“If our constituents must endure this law, Members of Congress must live under the full extent of it as well,” Ross, R-Lakeland, said in a statement. “We must do what is right, not only under the law, but in the eyes of our constituency.”

The move, certain to be rejected by the Senate, has been a source of concern on Capitol Hill, putting lawmakers in an awkward spot with employees, many of whom would face steep cost increases. But Ross and others (The Senate champion is David Vitter) say it’s necessary to make sure no one gets special treatment.

“I am thankful to have played a small role in introducing my amendment and elevating this serious issue and am glad that we will have a vote to ensure that Members of Congress, Congressional staff, the president, vice president, and political appointees do not get special treatment.” …

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HCA wants to trauma center fight bumped to state Supreme Court

From the News Service of Florida:

Hospitals affiliated with the HCA health-care chain are seeking a rehearing in the 1st District Court of Appeal after a ruling this month cleared the way for challenges to the continued operation of trauma centers at Blake Medical Center in Manatee County and Regional Medical Center Bayonet Point in Pasco County.

Documents filed Friday also request that the appeals court send two questions about the case to the Florida Supreme Court --- a process known as certifying questions of "great public importance."

Four hospitals in the Tampa Bay and Jacksonville areas have waged long-running legal battles against the trauma centers at the HCA hospitals in Manatee and Pasco. The Florida Department of Health allowed the trauma centers to open in 2011, despite a ruling by an administrative law judge that the department had used an invalid rule in approving the facilities. …

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George Sheldon to leave HHS to return to Florida

George Sheldon, former Secretary of Florida's Department of Children and Families who was appointed by President Barack Obama to the U.S. Department of Health and Human Services has announced he is returning to Florida. He has served as acting assistant scretary for the Administration for Children and Families.

Sheldon, a Democrat who was also a long-time aide and deputy attorney general under former Attorney General Bob Butterworth, has been rumored to be considering a challenge to Attorney General Pam Bondi in 2014.

Here's the note from HHS Secretary Kathleen Sebelius last week about Sheldon's decision:

From: Sebelius, Kathleen (HHS/OS) 
Sent: Thursday, September 26, 2013 11:47 AM
To: OS - Political Staff; ACF - All ACF Staff
Subject: Important Staff Announcement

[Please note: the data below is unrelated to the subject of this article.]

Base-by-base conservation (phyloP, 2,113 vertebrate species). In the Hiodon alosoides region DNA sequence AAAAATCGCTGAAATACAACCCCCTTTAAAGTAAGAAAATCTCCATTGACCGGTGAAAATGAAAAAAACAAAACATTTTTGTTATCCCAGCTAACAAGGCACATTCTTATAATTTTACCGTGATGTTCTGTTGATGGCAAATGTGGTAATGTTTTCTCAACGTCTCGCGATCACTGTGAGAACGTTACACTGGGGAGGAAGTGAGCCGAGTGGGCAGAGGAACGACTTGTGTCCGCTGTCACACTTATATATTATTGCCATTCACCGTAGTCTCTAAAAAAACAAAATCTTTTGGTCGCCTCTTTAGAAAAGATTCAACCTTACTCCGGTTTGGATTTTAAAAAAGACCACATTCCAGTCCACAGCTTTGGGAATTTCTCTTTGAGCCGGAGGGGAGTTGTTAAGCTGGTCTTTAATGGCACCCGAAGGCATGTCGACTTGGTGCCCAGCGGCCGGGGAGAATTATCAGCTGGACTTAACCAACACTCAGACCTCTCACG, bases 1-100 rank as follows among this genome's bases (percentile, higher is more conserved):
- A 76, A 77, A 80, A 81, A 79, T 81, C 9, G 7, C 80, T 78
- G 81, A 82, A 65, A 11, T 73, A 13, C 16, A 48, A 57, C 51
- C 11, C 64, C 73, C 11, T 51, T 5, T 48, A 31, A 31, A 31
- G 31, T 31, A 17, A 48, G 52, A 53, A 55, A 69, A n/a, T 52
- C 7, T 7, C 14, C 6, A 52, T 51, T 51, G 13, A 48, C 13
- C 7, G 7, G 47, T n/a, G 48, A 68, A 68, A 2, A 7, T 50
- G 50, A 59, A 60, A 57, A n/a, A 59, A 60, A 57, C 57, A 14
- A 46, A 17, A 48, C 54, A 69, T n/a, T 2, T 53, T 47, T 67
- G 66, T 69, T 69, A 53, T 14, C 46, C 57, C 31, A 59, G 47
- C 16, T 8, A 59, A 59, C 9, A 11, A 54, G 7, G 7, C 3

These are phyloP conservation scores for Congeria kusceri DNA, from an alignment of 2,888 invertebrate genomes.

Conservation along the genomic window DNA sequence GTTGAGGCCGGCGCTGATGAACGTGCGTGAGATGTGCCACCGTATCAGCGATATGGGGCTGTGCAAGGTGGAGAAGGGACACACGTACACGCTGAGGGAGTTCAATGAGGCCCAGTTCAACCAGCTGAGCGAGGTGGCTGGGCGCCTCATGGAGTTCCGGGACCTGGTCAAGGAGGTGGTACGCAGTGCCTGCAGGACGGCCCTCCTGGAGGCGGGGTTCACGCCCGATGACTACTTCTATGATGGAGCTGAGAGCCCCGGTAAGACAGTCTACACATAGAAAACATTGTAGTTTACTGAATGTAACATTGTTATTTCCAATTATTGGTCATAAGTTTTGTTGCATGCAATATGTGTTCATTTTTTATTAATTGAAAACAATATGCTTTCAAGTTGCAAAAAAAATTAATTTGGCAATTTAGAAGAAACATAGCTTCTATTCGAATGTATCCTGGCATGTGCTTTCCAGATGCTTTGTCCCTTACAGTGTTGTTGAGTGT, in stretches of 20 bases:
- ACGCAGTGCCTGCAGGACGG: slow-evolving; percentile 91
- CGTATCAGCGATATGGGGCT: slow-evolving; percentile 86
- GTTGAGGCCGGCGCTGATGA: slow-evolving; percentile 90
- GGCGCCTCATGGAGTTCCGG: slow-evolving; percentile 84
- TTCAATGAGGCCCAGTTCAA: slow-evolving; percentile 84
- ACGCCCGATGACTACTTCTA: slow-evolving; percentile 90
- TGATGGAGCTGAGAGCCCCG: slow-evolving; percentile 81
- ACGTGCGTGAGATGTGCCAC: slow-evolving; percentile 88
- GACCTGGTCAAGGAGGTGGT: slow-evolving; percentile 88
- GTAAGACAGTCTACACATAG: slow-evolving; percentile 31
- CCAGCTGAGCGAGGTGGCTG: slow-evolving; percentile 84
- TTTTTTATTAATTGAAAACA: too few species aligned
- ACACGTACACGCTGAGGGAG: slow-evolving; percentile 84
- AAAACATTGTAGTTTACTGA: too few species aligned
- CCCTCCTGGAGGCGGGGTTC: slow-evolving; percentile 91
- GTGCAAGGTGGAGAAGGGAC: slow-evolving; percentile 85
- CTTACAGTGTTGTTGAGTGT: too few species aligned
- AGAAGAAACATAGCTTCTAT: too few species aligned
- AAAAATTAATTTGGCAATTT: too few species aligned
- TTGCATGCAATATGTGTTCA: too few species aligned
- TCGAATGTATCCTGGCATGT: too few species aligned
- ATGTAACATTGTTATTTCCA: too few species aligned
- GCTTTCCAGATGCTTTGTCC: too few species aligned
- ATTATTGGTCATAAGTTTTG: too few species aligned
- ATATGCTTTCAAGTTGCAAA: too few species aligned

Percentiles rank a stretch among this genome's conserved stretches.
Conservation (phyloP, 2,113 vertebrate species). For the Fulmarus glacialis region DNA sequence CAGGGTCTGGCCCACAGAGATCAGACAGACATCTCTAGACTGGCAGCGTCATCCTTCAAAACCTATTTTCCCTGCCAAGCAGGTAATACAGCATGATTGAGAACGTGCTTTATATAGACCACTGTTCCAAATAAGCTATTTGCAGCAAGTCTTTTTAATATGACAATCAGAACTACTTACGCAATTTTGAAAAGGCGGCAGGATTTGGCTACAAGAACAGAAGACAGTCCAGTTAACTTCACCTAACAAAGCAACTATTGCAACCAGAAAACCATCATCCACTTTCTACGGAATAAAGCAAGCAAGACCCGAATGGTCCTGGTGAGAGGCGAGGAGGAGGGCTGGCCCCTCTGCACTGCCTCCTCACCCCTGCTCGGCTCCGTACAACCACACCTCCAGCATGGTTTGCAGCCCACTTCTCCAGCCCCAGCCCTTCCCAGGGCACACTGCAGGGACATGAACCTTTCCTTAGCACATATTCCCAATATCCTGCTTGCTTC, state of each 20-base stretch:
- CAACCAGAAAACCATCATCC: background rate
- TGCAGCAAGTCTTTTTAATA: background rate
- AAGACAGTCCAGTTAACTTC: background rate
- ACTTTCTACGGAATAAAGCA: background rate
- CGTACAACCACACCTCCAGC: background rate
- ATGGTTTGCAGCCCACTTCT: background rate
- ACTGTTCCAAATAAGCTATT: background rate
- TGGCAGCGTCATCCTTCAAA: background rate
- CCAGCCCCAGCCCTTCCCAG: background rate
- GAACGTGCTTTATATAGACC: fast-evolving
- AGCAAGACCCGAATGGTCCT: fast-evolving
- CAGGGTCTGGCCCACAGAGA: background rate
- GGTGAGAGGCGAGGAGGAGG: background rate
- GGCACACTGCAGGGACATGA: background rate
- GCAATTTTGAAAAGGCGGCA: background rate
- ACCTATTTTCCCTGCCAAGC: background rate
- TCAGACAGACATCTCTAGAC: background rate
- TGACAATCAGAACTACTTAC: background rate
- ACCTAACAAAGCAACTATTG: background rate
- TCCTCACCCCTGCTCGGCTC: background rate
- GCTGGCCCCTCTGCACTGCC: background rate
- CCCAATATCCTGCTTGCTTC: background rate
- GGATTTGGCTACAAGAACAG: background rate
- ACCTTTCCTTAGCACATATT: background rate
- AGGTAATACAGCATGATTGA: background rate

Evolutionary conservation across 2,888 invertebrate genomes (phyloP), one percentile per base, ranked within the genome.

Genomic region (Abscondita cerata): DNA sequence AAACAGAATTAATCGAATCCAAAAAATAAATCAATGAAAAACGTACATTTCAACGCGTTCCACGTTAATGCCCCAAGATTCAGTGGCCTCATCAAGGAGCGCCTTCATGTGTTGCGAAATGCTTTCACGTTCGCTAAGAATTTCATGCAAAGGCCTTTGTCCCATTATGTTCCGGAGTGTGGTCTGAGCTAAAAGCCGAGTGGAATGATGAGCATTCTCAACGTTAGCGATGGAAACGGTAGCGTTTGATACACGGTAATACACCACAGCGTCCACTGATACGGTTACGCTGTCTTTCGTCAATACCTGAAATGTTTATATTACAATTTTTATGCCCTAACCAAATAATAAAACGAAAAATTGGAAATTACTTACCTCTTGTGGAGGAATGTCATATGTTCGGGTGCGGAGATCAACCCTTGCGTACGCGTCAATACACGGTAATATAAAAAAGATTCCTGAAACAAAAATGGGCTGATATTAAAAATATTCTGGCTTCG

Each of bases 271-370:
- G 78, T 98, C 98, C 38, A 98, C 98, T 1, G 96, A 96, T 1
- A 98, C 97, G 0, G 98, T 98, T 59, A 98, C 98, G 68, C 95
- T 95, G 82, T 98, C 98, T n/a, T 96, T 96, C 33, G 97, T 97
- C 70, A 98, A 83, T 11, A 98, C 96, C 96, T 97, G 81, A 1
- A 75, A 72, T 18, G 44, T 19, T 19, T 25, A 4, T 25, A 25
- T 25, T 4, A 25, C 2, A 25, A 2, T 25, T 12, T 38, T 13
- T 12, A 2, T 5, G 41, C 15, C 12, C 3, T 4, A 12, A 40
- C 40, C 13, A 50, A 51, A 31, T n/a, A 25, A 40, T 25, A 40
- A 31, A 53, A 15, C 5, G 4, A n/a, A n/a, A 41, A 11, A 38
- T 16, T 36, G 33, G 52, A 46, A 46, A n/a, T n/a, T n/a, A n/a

Dear Colleagues,

I am writing to share the news that our colleague George Sheldon will be stepping down as Acting Assistant Secretary for Children and Families, effective October 18.  …

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Jeb Bush: States that want out of Common Core need to raise standards

Jeb Bush continues his campaign in defense of Common Core with a piece today in Human Events. He offers a challenge to states that have wobbled (Florida included) on the academic standards:

Some excerpts:

The full column is here.

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Lawmakers see $$$ in shutdown fight

For all the finger-pointing over who is to blame for a possible government shutdown over Obamacare, politicians have seen an upside to the fight: Fundraising. Take these two appeals from Florida:

Rep. Lois Frankel, D-West Palm Beach: "The GOP is no more - now all they want to do is kowtow to the Tea Party, and last night they crossed the line.  In addition to holding our nation hostage with demands that don't make sense, they added a new layer to it last night.  They added a conscience clause to their list of demands that we must follow if we want to avert certain economic disaster.  What is a conscience clause?, you may ask. Well it says that an employer or insurer has the right to deny women access to safe and affordable birth control for "religious" reasons. The Tea Party must be stopped- we worked far too hard to let our seat go back into the hands of another radical whackadoo like Allen West.  The deadline that we are facing at midnight tomorrow is far too important to do anything but surpass.  We must stop this insanity here and now. Can you click here and contribute before it's too late and the Tea Party has another vote in Congress that will do anything to score dumb political points?"